Hopis and the Navy

Hopis have a long history of serving in the U.S. military. My dad is part of that important history. In the 1970s, he followed in the footsteps of his uncles and joined the Navy.  He was stationed on the aircraft carrier the USS Constellation (CV-64) and traveled way beyond the Hopi mesas to places such as Singapore, Hong Kong, and the Persian Gulf.

After listening to his stories of life aboard the Connie, I also wanted to be in the Navy. As a kid I used to dress up in my dad’s Navy clothes and I even wore his “dog tags” to school! The movie “Top Gun” was a big hit in our home. I also remember hanging out at the Navy recruiter office in Flagstaff, Arizona, just to look at the pamphlets and posters on the walls.

Although my desire to join the Navy ended in high school, I’ve always had great respect for those who have served in the U.S. military.

Today I blog about Hopis in the military as a way to announce a special event about American Indian involvement in the Navy. The gathering will take place on August 7 at the Navy Operational Support Center in Phoenix, Arizona. More information can be found below.

Many thanks to Robert A. Flores, Museum Project Coordinator of the Arizona Capitol Museum, for letting me know about this event.

Matthew Sakiestewa Gilbert

***ANNOUNCEMENT***

Ladies and Gentlemen,

You are cordially invited on Sunday, August 7, 2011, to the Navy Operational Support Center, Phoenix, Arizona. Rear Admiral Sanders United States Navy will speak concerning the important impact of Native Americans currently serving in today’s Navy. The Navy’s impact on the Native American Community and local economy, the Navy’s engagement with American Indian Science and Engineering Society (AISES), as well as the Navy’s commitment, and opportunities in education, leadership, meaningful service, travel, and other areas of significance.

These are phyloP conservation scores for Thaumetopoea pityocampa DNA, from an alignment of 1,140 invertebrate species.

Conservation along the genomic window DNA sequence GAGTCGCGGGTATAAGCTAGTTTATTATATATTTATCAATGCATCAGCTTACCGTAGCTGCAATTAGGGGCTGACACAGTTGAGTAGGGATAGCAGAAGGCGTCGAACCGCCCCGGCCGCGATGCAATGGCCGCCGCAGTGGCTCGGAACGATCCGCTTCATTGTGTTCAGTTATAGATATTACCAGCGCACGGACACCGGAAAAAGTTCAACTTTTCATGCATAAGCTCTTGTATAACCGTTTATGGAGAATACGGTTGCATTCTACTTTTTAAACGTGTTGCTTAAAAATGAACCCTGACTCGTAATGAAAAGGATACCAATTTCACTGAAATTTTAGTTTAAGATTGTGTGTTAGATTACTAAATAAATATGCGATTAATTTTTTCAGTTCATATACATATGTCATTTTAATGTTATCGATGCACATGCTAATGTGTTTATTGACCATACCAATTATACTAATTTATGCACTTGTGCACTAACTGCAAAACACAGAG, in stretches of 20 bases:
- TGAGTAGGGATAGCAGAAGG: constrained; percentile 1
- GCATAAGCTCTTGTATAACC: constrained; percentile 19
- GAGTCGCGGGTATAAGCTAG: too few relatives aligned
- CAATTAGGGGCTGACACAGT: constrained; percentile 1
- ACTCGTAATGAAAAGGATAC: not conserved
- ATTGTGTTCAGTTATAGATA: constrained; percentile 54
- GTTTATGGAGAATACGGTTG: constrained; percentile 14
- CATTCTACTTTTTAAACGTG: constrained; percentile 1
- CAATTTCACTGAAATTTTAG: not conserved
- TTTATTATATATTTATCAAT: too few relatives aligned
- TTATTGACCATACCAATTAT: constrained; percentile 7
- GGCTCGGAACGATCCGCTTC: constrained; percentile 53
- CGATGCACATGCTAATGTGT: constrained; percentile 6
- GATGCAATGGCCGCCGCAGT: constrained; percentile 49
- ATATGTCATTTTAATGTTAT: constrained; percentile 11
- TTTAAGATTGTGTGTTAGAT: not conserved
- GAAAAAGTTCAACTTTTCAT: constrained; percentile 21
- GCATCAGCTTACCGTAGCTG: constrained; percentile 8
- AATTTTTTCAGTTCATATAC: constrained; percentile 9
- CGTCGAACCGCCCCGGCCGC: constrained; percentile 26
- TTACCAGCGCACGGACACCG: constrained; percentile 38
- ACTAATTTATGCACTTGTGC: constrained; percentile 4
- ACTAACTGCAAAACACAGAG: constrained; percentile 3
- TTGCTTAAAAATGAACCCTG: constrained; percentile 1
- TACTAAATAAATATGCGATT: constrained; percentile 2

The Admiral would like to address and speak with Native American Elders, Leaders and Native American Youths on Sunday, August 7, at the Naval Facility located on 35th Avenue of the I-10 freeway.

When: Sunday, August 7, 2011

Time: 2:00 p.m. until 4:00 p.m.

Where: Naval Reserve Center 1201 N. 35th Ave. Phoenix, AZ 85009. Located on the Southside of the I-10 freeway, 35th Ave. exit, Exit 141 south, the facility is on the eastside of 35th Ave. To enter the facility, after you take the 35th Ave exit, Exit 141, go south to W Roosevelt Street and turn east toward on W Roosevelt Street towards 34th Ave and turn north on 34th Ave. At the end of 34th Ave, you will see the entrance to the Naval Facility.

To view the facility map, click on the link below or copy and paste it to your browser (It is the facility (1) above/north of Falcon Park on the satellite map),

http://mapq.st/os7epe

The point of contact for this event is Lieutenant Commander (LCDR) Ray Fryberger U.S.N. (602) 353-3001 or you may contact me.

Please RSVP with number of attendees to: 602.926.3827 or rflores@lib.az.us

Please pass this email invitation to others that you feel may be interested in attending.

Respectfully,

Robert

Robert A. Flores

Museum Project Coordinator

Arizona Capitol Museum

Arizona Secretary of State

1700 W. Washington St. Phoenix, AZ 85007

Email: rflores@lib.az.us

(602) 926-3827 (Direct)

(602) 515-6373 (Cell)

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Copyright Notice

© Matthew Sakiestewa Gilbert and BEYOND THE MESAS, 2009-2017. Unauthorized use and/or duplication of this material without express and written permission from this blog’s author and/or owner is strictly prohibited. Excerpts and links may be used, provided that full and clear credit is given to Matthew Sakiestewa Gilbert and BEYOND THE MESAS with appropriate and specific direction to the original content.

About the author

Matthew Sakiestewa Gilbert is enrolled with the Hopi Tribe from the village of Upper Moencopi in northeastern Arizona. He is an Associate Professor in the Department of History and a Dean's Fellow and Conrad Humanities Scholar in the College of Liberal Arts and Sciences at the University of Illinois at Urbana-Champaign.

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Education beyond the Mesas: Hopi Students at Sherman Institute, 1902-1929 (University of Nebraska Press, 2010)

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“‘The Hopi Followers’: Chief Tawaquaptewa and Hopi Student Advancement at Sherman Institute, 1906-1909”, Journal of American Indian Education, (Click image to download article)

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